Episode 24 brings our team to Ecbatana and the awaited confrontation between Hermes and Arslan. Who will win the throne and claim Pars’ kingdom for his own? More importantly can HLoA pull this story together at all in its last two episodes?
Here we have it ladies and gentleman. Wake up, put back on your socks/shoes, and be sure you have your belongings because this is the last stop before the final destination.
Etoile reaches Arslan’s secret camp and for the very first time realizes his true identity. The young boy that he’s been running into this entire time is none other than the ultimate enemy seeking to take back the throne of Pars. It is in this moment that we understand just how weak Arslan’s writing was and how flimsy its character development has been.
The confrontation between Etoile and Arslan should have been a linchpin of the series. In reality these two are two sides of the same coin. They are both good people trying to do right for their respective sides. This should have been a meeting of tragedy as two people who could be united under any other circumstances are forced to fight one another (potentially to death). Unfortunately, While watching this scene all we get is a time-waster (and an Arslan bacon-saver). Etoile freaks out and stabs Elam as he defends Arslan and then runs off due to being outnumbered.
If you read Dan’s review of Episode 23 you’ll remember that he felt Etoile’s appearance at Arslan’s secret camp was fairly ridiculous. Well, you ain’t seen nothing yet people! Alfreed is tasked with following Etoile and discovers that there’s a secret cave from the area leading to….Pars! This sets the Parsian defense sequence into motion as the walls are seized by Alfreed’s team and Lusitania’s forces start to crumble. The one saving grace here is that Arslan actually takes up arms and joins the troops in battle. It’s about time kiddo.
The problems for this episode begin here and if we had better understanding of the characters I would have had an easier time swallowing the events that follow. Nonsensical things begin to happen because the writers wanted to show off Arslan’s forces. In one scene Arslan and Daryun are nearly to Hermes, when they get caught in a room full of archers raining arrows from up above. Farangis straight up walks into the room and starts wrecking guys with her superior archery. She then turns to Arslan and states that she cannot be hit by the arrows of these heathens. She has “divine protection”. I almost threw my laptop in frustration.
Prior to this, things looked dire but Kubard shows up at the last minute to lend his aid. Did he run out of booze to drink and women to bed? He made a whole speech about how he wants to be his own man and not get tied down by a master. Has he just been following Arslan’s exploits and got tipped off that it’s the penultimate episode?! In a display of fourth wall breaking glory, it’d be just like Kubard to hear that there’s an episode entitled “A Decisive Battle” and say “Oh hell yes…I am making my return right here!”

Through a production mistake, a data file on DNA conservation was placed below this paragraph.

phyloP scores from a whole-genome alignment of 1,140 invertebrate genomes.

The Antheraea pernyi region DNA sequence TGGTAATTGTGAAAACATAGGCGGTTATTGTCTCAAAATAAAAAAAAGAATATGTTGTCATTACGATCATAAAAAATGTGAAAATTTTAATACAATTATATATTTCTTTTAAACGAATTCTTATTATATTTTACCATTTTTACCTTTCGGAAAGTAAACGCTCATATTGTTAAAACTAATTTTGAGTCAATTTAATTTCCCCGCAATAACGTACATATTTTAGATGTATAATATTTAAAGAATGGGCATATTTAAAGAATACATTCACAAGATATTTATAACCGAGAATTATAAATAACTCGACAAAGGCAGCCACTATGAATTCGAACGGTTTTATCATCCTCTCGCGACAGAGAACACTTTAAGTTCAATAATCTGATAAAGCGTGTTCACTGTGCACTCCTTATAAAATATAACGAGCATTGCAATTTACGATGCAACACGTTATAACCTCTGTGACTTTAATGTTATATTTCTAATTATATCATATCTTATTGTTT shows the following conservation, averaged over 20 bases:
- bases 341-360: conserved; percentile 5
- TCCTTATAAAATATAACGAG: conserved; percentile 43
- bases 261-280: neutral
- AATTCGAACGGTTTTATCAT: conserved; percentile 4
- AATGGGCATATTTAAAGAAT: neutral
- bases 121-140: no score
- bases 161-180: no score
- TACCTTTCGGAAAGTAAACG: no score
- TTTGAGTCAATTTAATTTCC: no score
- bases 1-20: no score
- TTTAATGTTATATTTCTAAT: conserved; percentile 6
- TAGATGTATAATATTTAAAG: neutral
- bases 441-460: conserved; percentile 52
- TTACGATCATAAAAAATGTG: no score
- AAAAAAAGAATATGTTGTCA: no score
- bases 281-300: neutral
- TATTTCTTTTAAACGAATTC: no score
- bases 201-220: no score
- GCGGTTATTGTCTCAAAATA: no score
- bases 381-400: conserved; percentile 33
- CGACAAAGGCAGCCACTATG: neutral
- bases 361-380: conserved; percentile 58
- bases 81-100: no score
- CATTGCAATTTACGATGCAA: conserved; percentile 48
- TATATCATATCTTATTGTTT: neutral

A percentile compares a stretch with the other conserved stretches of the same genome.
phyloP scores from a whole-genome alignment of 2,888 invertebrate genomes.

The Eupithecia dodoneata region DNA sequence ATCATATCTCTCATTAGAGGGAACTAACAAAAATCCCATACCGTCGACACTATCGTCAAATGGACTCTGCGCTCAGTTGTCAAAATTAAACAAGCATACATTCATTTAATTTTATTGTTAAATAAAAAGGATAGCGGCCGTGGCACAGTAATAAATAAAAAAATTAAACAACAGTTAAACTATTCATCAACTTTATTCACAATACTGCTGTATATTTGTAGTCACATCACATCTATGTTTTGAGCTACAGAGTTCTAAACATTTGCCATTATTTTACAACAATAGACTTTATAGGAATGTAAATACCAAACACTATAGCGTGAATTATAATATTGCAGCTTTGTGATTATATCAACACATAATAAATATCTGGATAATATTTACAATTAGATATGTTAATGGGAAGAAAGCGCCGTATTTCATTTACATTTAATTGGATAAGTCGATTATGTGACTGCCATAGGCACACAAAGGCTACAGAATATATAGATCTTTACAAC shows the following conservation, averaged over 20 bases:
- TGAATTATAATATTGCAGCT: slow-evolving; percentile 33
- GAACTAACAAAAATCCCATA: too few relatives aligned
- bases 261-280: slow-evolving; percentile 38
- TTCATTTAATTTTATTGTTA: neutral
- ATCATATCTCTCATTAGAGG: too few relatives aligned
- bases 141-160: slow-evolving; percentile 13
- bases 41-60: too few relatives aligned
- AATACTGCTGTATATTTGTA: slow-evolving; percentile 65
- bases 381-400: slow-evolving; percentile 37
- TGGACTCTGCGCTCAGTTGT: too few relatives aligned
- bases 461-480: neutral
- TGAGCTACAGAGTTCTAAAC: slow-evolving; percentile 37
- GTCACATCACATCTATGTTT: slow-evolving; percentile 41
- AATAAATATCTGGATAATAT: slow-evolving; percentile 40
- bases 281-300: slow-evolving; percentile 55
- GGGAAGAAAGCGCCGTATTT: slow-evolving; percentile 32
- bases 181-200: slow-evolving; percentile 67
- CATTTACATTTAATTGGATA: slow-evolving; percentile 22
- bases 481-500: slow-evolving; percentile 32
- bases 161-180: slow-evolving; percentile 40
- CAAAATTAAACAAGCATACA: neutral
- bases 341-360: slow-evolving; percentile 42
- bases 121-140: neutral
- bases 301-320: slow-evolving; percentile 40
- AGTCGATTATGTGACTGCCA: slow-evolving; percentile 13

All of this just makes the episode silly and frustrating to watch. There’s no real tension, no suspense, no…feeling…to this episode. It’s just sequences of action.
To make up for the hideous battle last week we get an amazing battle with Daryun and Hermes. It’s a shame this much effort wasn’t put into other fight scenes in the show. It’s also a shame it all ends in Hermes being rescued by cheater sorcery. All we needed was Gieve to show up right beside Daryun and help him off to the side. Gieve is notably absent from the episode which is a shame because by this point I was excited to see what kind of crazy, timeline-be-damned method the show was going to use to throw him in.
This episode has a bizarre shift in tone towards the end of it. I’ll admit that a lot of people die in Arslan and yes, we’ve seen blood, but most of the show has been off-screen deaths and tame violence (CG battles anyone?). Women throwing themselves off of a high tower to commit suicide?! We were given those small moments of morally gray glimpses into both sides (Pars and Lusitania) so we could make up our own minds about who is “evil” and what it means to be “good”. Yaldaboath faith dictates that men and women should commit suicide rather than listen to another set of views. Oh…well that certainly throws out all the interesting notions I had about these two sides. Sorry HLoA…I didn’t mean to give you so much credit.
The episode ends with a misunderstanding where Etoile walks in just in time to see what looks like Colonel Barcacione being stabbed by Arslan. It is here that Arslan learns the secret the audience learned in episode 20. We are now primed for the final battle.
Arslan actually took to the stage and fought in this episode and I was extremely impressed with some of the battles. I appreciated that the last stop before the end was action packed from beginning to end. Unfortunately the nonsensical character sequences, the culmination of poor character development, and the unnecessarily dark tone shift at the end made this episode mediocre.